“The actions of Adam Coy do not live up to the oath of a Columbus Police officer, or the standards we, and the community, demand of our officers,” Pettus said. Coy did not attend the hearing, according to a representative from his police union.
Civil rights attorney Benjamin Crump, who is representing Hill’s family, on Monday lauded the firing as the “correct decision.” He also released a statement Tuesday responding to Detweiler’s claim that Coy said Hill had a gun before he fired, writing that “The rampant police mentality to shoot first and ask questions later when it comes to a Black person is incontrovertible evidence that Black lives don’t matter to too many law enforcement officers.”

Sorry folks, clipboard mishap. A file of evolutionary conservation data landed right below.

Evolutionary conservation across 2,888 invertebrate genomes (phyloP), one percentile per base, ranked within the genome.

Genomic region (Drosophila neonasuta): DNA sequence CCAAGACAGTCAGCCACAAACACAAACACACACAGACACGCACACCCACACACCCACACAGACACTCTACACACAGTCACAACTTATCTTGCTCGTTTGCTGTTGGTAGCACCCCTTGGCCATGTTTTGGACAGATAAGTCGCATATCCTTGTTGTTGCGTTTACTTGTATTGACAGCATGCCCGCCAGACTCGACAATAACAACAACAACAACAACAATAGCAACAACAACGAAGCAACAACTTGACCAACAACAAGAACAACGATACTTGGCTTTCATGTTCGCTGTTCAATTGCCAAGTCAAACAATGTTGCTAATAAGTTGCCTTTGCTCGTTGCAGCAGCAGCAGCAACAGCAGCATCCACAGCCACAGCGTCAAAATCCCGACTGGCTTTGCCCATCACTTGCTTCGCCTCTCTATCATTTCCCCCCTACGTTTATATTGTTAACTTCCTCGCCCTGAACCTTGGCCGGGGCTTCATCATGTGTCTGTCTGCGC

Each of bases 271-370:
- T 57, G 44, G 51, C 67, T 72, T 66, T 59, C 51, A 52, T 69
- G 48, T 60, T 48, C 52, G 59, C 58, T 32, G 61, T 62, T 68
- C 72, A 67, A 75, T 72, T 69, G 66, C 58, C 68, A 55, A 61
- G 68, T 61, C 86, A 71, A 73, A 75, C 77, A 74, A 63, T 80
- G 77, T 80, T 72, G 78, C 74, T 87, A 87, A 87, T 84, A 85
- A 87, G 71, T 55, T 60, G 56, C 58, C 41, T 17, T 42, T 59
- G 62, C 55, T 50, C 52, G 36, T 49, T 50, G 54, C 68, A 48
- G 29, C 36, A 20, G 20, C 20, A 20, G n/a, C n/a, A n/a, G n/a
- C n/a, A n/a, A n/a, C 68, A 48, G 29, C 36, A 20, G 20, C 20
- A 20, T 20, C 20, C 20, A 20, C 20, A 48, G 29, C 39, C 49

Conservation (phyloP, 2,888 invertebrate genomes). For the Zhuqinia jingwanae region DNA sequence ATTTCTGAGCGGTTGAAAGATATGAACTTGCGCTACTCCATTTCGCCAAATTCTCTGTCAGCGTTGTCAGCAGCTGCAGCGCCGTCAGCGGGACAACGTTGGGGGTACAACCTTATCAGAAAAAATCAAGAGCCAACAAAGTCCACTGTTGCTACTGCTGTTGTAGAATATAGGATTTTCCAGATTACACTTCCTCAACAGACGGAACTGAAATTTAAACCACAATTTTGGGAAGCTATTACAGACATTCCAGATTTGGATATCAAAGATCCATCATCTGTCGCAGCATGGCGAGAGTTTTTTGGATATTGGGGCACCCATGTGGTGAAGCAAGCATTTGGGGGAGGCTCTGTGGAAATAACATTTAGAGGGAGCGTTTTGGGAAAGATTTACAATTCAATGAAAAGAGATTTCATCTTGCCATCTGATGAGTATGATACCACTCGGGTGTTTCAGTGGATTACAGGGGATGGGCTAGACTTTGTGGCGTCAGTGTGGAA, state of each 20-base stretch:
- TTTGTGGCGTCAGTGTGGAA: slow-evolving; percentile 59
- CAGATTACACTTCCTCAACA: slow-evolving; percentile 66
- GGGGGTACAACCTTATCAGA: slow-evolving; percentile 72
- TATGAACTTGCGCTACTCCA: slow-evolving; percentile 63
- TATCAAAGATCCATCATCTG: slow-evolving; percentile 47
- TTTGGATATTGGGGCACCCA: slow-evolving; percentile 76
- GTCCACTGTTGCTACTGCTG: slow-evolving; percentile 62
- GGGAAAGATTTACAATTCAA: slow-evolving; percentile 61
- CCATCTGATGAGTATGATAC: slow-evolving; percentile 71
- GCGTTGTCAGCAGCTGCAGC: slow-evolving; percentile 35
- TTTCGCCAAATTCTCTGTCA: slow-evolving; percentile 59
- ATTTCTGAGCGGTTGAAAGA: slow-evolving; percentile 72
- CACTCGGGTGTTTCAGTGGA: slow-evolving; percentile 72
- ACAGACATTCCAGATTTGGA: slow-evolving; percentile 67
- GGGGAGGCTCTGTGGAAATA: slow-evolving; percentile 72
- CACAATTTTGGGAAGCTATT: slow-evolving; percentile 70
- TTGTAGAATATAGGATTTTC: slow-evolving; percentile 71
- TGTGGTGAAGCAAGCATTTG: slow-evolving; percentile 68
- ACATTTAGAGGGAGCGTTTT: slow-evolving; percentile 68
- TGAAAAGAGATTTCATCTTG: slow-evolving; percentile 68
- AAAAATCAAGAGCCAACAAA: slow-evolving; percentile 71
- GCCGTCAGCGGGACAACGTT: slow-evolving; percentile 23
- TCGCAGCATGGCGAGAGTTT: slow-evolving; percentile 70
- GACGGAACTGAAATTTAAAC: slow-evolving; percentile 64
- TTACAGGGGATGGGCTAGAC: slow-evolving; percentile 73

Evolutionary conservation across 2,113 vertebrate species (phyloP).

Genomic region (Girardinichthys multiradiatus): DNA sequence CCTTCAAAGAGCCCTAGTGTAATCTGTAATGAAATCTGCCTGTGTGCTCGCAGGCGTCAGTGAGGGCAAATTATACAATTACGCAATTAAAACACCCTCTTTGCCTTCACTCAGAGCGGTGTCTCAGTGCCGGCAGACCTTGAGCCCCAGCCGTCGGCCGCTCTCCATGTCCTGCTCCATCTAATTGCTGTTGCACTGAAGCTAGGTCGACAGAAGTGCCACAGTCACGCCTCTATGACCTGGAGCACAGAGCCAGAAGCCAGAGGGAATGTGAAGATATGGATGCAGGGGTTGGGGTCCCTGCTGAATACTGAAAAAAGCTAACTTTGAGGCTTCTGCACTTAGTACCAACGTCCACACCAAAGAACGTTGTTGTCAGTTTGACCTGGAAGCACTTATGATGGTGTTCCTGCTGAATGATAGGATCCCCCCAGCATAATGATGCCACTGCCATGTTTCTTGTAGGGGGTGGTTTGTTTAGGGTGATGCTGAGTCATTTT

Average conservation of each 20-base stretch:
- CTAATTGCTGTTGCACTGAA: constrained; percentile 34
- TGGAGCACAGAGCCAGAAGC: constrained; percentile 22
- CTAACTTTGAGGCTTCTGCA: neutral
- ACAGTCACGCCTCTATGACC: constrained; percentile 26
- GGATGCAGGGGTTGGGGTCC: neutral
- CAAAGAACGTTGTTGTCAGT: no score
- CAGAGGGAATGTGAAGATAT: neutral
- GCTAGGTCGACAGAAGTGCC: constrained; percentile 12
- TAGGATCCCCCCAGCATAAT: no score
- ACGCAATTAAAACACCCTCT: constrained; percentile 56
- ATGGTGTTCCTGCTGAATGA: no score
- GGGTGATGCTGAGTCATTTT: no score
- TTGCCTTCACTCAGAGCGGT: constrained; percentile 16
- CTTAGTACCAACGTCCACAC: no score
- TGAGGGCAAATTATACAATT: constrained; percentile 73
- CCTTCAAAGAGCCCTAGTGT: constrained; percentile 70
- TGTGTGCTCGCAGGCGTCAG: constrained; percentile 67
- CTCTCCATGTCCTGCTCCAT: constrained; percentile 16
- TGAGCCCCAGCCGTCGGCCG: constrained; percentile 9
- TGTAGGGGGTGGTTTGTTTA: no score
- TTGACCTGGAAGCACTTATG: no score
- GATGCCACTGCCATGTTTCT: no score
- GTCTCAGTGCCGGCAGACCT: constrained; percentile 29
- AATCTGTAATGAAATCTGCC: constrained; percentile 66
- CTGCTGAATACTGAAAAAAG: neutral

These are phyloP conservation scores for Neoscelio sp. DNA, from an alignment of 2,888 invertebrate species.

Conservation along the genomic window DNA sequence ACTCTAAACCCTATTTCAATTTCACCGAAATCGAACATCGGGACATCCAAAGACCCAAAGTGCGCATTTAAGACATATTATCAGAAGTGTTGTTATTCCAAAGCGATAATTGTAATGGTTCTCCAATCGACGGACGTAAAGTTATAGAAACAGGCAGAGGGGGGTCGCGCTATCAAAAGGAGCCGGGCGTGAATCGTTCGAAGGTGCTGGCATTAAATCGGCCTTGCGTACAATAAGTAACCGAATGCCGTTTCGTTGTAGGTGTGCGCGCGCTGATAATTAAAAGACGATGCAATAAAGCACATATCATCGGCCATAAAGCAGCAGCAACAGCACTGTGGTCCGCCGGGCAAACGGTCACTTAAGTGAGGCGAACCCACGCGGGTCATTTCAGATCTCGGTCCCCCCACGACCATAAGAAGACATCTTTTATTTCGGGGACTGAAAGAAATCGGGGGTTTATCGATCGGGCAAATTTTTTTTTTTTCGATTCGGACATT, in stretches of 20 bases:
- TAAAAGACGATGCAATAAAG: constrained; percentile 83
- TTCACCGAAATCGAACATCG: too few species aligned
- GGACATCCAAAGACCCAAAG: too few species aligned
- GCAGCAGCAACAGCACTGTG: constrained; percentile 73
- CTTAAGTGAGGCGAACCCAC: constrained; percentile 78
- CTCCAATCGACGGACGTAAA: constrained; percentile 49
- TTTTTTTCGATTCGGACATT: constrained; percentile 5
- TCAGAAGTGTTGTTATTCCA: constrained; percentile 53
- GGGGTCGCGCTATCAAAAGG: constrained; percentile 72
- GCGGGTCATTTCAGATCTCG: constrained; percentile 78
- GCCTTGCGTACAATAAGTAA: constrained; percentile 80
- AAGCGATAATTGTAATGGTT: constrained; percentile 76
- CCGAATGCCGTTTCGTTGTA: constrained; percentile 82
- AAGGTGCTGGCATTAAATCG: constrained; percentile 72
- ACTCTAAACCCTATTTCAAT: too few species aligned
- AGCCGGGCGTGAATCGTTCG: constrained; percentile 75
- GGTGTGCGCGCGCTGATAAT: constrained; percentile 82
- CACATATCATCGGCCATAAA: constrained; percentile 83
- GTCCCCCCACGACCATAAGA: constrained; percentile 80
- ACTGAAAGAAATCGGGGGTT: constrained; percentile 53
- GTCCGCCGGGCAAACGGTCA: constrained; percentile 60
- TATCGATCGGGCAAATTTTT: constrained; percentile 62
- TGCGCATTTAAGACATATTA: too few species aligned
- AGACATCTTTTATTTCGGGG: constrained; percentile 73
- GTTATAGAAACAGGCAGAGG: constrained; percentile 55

“Although Officer Coy was sworn to protect and defend, he instead defaulted to taking another innocent Black life. Forget about second amendment rights, Black people don’t even have the right to carry a cell phone without facing a deadly risk,” Crump added.
Although the administrative investigation into Coy has been resolved, several other investigations continue. The Ohio Bureau of Criminal Investigation is investigating Hill’s death, which a preliminary autopsy report ruled a homicide, and Quinlan is still investigating other officers present on the scene for failing to turn on their body cameras or render aid to Hill.
The city’s assistant director of public safety said Detweiler has been reassigned to administrative duties while the investigation continues.
Coy’s attorney told CBS News his team is hopeful the Bureau of Criminal Investigation and the Attorney General’s office “will complete a fair and thorough investigation that will be transparent and guided by the jurisprudence and principals (sic) outlined by the Supreme Court cases that guide use of force actions.” Coy has not released a public statement on the shooting.
Nathalie Nieves and Erica Scott contributed reporting.